Acalabrutinib Alone or in Combination More Effective than Chemoimmunotherapy in Previously Untreated CLL

A new study presented at a major medical meeting showed that fewer patients with treatment-naïve chronic lymphocytic leukemia (CLL) who were treated with acalabrutinib alone or in combination with obinutuzumab had disease progression or died compared with a group of patients treated with the combination of obinutuzumab and chemotherapy.
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Fewer patients with chronic lymphocytic leukemia (CLL) who were treated in the first line with the oral kinase inhibitor acalabrutinib alone or in combination with the monoclonal antibody obinutuzumab experienced disease progression or died compared with patients treated with obinutuzumab and chlorambucil, according to results from a new randomized phase 3 study.

In the study known as ELEVATE-TN, which was presented at the 2019 American Society of Hematology meeting in Orlando, FL, the risk for disease progression or death at a median follow-up of 28 months was reduced by 90% with the combination of acalabrutinib plus obinutuzumab compared with obinutuzumab plus chlorambucil, announced Jeff P. Sharman, MD, Director of Research at Willamette Valley Cancer Institute and Medical Director of Hematology Research for the US Oncology Network.

Acalabrutinib alone also prolonged progression-free survival compared with obinutuzumab plus chlorambucil, with an 80% reduction in the risk for progression or death.

Acalabrutinib was approved by the US Food and Drug Administration on November 21, 2019, for the treatment of CLL and small lymphocytic lymphoma. It previously demonstrated efficacy among patients with previously untreated CLL as a single agent or in combination with obinutuzumab. Acalabrutinib is a more selective tyrosine kinase inhibitor (TKI) than ibrutinib, the first TKI approved for the treatment of CLL, with less off-target kinase inhibition leading to a more favorable safety profile.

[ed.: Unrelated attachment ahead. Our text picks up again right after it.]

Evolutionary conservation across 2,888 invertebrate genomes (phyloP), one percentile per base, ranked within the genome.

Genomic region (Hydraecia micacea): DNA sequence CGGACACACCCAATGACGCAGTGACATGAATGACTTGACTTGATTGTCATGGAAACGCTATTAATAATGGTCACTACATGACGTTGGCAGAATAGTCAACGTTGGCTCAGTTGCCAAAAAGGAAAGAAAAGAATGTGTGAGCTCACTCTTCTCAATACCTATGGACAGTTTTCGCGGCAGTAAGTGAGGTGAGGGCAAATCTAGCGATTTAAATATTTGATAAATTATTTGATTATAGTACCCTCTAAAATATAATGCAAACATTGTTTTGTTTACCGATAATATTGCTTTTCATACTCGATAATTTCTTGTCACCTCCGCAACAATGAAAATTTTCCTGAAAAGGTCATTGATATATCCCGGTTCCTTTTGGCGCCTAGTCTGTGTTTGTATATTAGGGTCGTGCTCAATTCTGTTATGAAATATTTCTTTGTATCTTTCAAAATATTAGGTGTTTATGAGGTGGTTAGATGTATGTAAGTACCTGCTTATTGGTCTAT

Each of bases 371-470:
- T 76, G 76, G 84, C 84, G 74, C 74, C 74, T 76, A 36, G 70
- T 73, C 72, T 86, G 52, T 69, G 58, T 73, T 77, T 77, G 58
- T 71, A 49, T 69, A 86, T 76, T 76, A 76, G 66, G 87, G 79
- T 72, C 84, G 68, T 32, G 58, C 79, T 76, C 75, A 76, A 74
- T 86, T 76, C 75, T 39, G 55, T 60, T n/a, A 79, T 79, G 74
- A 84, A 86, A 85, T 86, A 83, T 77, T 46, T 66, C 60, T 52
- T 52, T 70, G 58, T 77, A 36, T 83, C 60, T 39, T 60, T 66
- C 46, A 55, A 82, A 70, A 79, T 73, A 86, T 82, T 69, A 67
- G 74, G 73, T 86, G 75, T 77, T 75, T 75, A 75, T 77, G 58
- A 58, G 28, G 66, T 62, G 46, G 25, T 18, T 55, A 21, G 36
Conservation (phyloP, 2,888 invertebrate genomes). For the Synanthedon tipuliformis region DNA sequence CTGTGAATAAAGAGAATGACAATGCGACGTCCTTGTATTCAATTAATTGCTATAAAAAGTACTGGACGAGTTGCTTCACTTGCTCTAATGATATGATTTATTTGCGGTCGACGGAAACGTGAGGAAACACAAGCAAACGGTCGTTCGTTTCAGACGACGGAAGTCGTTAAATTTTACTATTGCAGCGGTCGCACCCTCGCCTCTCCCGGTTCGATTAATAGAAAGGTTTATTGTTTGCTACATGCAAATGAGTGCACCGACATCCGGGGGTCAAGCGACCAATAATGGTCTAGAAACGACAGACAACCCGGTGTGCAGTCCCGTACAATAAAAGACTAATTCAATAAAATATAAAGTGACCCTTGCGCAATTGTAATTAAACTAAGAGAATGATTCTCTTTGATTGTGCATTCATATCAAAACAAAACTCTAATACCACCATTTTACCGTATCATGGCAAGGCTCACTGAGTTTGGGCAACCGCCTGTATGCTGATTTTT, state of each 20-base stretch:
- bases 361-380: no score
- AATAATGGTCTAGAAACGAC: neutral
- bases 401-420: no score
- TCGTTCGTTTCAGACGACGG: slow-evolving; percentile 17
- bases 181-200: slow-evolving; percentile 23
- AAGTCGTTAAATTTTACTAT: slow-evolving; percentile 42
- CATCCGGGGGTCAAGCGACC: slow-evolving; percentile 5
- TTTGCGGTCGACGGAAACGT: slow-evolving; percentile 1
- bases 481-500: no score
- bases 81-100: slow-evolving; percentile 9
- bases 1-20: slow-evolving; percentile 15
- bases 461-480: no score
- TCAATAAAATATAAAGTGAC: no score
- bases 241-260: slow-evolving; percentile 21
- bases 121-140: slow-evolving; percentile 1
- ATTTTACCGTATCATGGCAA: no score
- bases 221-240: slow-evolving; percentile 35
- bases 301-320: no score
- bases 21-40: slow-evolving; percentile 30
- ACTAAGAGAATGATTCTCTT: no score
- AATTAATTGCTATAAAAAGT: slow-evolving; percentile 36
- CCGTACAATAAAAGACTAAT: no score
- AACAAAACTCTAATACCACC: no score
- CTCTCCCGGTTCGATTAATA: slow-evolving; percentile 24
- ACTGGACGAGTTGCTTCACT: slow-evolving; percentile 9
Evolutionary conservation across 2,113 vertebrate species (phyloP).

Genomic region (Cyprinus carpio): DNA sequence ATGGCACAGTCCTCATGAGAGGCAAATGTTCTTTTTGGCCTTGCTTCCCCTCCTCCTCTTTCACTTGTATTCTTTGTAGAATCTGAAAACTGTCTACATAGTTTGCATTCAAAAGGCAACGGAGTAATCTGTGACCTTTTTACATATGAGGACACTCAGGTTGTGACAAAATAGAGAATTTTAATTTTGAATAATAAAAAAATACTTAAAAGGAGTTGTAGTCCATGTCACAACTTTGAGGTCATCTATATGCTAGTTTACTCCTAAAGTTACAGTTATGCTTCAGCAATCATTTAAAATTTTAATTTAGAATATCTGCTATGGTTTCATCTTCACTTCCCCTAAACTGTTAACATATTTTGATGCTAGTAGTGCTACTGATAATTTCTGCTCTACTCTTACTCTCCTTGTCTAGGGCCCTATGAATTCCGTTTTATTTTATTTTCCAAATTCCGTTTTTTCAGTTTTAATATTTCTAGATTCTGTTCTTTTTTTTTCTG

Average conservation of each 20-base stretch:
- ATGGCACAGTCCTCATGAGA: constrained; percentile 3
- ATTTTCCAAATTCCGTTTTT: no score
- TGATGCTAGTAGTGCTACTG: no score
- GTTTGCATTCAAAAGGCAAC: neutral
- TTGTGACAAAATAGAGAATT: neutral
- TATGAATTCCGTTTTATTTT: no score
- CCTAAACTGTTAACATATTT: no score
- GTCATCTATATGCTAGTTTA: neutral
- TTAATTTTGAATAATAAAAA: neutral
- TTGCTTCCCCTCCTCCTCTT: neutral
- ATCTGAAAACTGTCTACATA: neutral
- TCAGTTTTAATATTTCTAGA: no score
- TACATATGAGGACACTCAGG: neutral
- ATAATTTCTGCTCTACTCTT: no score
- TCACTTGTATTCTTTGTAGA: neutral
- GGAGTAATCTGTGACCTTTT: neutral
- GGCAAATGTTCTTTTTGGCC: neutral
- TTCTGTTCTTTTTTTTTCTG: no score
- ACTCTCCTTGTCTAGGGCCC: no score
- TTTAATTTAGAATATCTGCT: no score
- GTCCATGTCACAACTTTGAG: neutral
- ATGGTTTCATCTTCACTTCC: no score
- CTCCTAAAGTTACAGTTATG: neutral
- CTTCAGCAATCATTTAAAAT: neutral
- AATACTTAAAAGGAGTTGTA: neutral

In the multicenter, open-label trial, 535 patients with previously untreated CLL were randomly assigned to either acalabrutinib alone, given twice daily; acalabrutinib in combination with intravenous obinutuzumab; or intravenous obinutuzumab in combination with chlorambucil infusions. Two-thirds of patients had high-risk CLL features.

The estimated rates of progression-free survival at 30 months were 90% with acalabrutinib plus obinutuzumab, 82% with acalabrutinib alone, and 34% with obinutuzumab plus chlorambucil.

Median overall survival (OS) was not reached in any of the groups. Acalabrutinib plus obinutuzumab reduced the risk for death by 53% compared with obinutuzumab and chlorambucil, and acalabrutinib alone reduced the risk for death by 40% versus obinutuzumab and chlorambucil. This lower risk for death in the acalabrutinib arms occurred despite an allowance for crossover with disease progression in patients who were assigned to obinutuzumab plus chlorambucil, said Dr. Sharman. Estimated OS at 30 months was 95% with acalabrutinib plus obinutuzumab, 94% with acalabrutinib alone, and 90% with obinutuzumab and chlorambucil.

Median treatment duration was 27.7 months for the acalabrutinib groups and 5.6 months for the obinutuzumab plus chlorambucil group.

Patients in the acalabrutinib groups had a lower rate of infusion-related reactions compared with the obinutuzumab-chlorambucil group (13% vs 40%). Atrial fibrillation, hypertension, and bleeding of any grade were more common in the acalabrutinib arms compared with obinutuzumab-chlorambucil. Adverse events led to treatment discontinuation by 20 patients in the acalabrutinib-obinutuzumab group, 16 in the acalabrutinib monotherapy group, and 25 in the obinutuzumab-chlorambucil group.

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Last modified: December 9, 2019

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